• Patent-specific. Patent language is highly specific, and the nuances of patent terminology differ across jurisdictions.  Distinctions that seem subtle to a layperson can materially impact the legal interpretation of the text.  Translators must be extremely well versed in the applicable drafting conventions as well as the precise meaning and legal implications of key terminology.

Properly credentialed translators are a scarce and valuable resource, but access to qualified resources is only part of the story.  Translators should be carefully evaluated by skilled project managers based on the needs of specific projects, and deployed as part of a documented quality assurance process with multiple layers of quality review.  Robust systems are critical for measuring and monitoring quality performance, as are formalized procedures for issue resolution and feedback management.  Specialized technology should facilitate everything from workflow and resource management to quality assurance, terminology management, data security and reporting.

Despite its pervasive importance, many patent departments engage the need for translations reactively and at the point of need.  They leave translation sourcing decisions to individuals who encounter the need downstream.  As a result, they end up buying from many different providers, with varying prices, at the discretion of uncoordinated parties both internal and external.  We have encountered firms that buy translation services from literally dozens of suppliers.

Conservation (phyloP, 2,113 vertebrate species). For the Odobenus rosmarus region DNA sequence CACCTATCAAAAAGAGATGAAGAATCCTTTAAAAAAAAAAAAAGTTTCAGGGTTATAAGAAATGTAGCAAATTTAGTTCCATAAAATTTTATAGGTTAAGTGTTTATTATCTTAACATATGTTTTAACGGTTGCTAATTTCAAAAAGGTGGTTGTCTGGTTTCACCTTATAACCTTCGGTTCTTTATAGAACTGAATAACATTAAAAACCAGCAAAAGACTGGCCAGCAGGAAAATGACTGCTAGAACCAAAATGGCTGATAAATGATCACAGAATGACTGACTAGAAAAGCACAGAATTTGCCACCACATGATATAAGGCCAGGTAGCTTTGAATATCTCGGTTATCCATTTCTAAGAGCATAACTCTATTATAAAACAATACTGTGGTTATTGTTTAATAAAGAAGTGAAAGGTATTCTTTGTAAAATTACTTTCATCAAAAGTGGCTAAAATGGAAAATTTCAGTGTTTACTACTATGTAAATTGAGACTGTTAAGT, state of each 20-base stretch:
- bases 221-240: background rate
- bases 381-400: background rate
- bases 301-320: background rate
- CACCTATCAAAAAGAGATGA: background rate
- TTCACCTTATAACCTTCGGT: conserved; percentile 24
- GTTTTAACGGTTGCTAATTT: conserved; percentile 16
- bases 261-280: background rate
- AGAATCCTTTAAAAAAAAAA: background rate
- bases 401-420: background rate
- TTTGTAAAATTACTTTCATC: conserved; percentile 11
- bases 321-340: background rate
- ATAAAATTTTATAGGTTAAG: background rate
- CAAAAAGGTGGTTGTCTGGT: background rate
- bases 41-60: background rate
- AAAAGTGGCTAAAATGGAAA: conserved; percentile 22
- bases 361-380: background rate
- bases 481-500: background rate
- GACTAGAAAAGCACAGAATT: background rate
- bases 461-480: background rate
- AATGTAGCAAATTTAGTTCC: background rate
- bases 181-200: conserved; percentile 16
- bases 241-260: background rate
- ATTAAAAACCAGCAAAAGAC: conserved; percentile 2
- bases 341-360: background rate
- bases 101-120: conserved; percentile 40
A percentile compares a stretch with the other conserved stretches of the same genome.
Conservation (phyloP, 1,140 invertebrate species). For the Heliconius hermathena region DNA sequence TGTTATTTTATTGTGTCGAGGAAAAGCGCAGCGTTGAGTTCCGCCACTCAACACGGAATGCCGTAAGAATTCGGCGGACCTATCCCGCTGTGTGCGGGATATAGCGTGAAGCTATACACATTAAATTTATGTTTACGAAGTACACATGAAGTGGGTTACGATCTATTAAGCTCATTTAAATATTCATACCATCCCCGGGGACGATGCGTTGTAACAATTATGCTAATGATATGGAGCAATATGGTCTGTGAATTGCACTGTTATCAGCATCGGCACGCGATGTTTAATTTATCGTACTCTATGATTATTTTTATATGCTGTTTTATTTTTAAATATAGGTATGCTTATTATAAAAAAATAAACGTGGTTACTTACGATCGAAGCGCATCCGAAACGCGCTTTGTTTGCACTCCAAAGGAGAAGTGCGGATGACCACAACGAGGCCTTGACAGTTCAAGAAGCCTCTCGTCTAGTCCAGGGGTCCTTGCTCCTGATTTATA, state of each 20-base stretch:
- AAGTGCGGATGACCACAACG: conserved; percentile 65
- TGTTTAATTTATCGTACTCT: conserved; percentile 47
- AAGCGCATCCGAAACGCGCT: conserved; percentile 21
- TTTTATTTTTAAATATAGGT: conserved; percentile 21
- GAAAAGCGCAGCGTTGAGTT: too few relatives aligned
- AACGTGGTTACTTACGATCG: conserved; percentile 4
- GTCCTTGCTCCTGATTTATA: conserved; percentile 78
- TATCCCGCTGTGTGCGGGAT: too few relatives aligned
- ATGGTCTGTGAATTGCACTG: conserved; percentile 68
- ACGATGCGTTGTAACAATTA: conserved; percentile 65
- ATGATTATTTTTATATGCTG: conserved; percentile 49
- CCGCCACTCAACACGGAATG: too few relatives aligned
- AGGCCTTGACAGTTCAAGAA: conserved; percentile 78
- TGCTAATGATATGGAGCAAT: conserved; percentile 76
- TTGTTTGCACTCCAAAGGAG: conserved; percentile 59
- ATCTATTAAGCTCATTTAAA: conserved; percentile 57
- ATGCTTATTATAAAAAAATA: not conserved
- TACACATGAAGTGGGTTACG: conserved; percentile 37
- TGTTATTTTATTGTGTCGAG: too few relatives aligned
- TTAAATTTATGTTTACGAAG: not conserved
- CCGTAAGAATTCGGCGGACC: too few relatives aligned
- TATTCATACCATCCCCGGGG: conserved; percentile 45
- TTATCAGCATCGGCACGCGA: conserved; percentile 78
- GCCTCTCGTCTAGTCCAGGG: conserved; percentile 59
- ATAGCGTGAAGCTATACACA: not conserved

These firms dilute their buying power by spreading it thinly across each vendor. There is little control or high-level transparency into service levels or work product quality, and it becomes extremely difficult to gather data on translation expenditures across the organization.  Budgeting is complicated by inconsistent cost structures. Lines of accountability are unclear or nonexistent.

At the same time, it’s not hard to see how firms find themselves in this position.  Prosecution attorneys and their staff are focused on ensuring that applications are prepared, duly filed, and granted in what might be dozens of countries worldwide.  So they often let their local agents manage the translation piece.  If they find themselves requiring a one-off translation of prior art or an office action, a paralegal or administrator might bid the project out to a few vendors.  If outside law firms handle some of the prosecution workload, they might have their own associates or translation providers.  Litigation is probably handled through one or more outside law firms who farm translations out to another set of suppliers, while licensing specialists and attorneys doing opinion work seek out yet another resource.